I beg to second the Amendment.


I must condole with the hon. Gentleman on his loss of voice. I do not know whether it is due to electioneering activities or to some other cause, but, whatever the reason, I condole with him. I am glad he is under no illusions as to the possibility of our accepting this Amendment. This Amendment would lay down the extraordinary argument that we should keep large numbers of Englishmen out of work and keep British industrialists out of getting any profits until a large number of persons, not all British, had received their pound of flesh in interest on their bonds. That is a proposition which the Government could not entertain for a moment. This Amendment would ruin the Bill. But I would like to reassure him and to draw his attention, since he has raised the point, to a passage in the note from Dr. Wang to Sir Miles Lampson saying that, in view of the urgent necessity, in connection with the reconstruction and development of China, for the reconstruction of the existing Chinese railways, the Chinese Government would take the necessary steps to apply a part of the accumulated funds and the payments due shortly to the rehabilitation of those railways—and I call his attention to these words: especially those lines in which British financial interest has been principally concerned, to which lines attention will first be given. Consequently, we have an undertaking from the Chinese Government that their programme will be devoted, in the first instance, towards re-establishing the lines to which the hon. Gentleman has referred. It is a necessary condition of a financial settlement of these outstanding claims that there must be an actual physical rehabilitation of the railways so that traffic may run.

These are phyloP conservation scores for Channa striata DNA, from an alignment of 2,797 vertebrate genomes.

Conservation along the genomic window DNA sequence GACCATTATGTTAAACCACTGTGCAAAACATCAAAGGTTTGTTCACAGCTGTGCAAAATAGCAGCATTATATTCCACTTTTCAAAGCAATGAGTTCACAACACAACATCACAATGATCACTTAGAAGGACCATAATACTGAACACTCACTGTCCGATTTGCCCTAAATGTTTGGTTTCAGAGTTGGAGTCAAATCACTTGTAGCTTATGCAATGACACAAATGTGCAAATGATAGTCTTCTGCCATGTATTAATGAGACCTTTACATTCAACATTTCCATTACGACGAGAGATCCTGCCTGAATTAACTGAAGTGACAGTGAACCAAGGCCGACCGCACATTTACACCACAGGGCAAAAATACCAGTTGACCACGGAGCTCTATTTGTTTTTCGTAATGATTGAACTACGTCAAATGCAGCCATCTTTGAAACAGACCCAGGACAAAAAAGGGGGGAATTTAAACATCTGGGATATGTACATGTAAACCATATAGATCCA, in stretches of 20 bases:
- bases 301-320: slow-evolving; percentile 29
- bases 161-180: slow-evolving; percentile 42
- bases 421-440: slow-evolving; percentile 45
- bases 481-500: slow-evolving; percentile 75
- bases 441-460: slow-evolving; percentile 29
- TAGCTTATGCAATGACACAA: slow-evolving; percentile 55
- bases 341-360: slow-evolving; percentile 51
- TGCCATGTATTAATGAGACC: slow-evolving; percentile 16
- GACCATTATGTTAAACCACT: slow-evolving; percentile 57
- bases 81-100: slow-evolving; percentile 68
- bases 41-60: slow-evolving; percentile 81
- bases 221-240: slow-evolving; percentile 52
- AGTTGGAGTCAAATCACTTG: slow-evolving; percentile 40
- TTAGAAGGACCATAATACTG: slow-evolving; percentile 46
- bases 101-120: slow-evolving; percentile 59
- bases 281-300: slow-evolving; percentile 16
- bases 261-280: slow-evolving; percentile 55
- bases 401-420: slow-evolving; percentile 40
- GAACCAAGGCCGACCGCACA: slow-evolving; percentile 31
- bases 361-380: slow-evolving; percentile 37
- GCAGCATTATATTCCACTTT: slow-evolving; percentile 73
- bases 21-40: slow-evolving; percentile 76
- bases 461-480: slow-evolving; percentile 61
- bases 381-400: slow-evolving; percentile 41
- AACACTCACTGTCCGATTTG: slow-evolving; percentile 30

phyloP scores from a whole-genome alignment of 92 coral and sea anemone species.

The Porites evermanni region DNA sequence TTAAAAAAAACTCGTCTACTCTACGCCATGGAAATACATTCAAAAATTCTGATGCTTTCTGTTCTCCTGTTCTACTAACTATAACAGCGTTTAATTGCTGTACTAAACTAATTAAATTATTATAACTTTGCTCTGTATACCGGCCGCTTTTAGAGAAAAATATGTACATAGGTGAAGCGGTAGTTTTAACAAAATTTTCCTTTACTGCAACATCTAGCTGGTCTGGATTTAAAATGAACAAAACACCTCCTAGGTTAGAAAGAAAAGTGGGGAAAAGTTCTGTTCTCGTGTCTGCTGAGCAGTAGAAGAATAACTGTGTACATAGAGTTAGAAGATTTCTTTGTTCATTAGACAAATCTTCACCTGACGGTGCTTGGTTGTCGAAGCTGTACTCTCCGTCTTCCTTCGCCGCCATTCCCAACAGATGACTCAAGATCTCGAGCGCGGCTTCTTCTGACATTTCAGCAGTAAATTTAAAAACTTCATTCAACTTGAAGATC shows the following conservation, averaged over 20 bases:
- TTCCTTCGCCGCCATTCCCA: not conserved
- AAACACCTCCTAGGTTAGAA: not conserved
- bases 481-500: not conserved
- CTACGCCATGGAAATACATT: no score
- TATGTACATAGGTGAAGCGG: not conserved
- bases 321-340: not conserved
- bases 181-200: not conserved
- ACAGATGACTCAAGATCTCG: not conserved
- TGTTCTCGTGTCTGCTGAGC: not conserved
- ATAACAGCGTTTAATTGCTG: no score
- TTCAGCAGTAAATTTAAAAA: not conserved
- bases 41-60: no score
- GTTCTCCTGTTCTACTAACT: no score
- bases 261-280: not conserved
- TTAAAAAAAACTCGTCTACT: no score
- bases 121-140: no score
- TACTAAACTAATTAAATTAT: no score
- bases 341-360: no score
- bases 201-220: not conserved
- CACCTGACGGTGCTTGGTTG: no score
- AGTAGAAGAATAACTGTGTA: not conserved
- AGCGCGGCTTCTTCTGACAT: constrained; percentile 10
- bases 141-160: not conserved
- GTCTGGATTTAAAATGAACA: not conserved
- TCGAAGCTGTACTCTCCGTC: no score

What does the hon. Gentleman mean by the physical rehabilitation of the railways? A large amount of rolling stock has been commandeered and engines have been taken away. That does not mean that a large amount of money is to be used solely for the purpose of making the track good. It must be used to replace the commandeered rolling stock.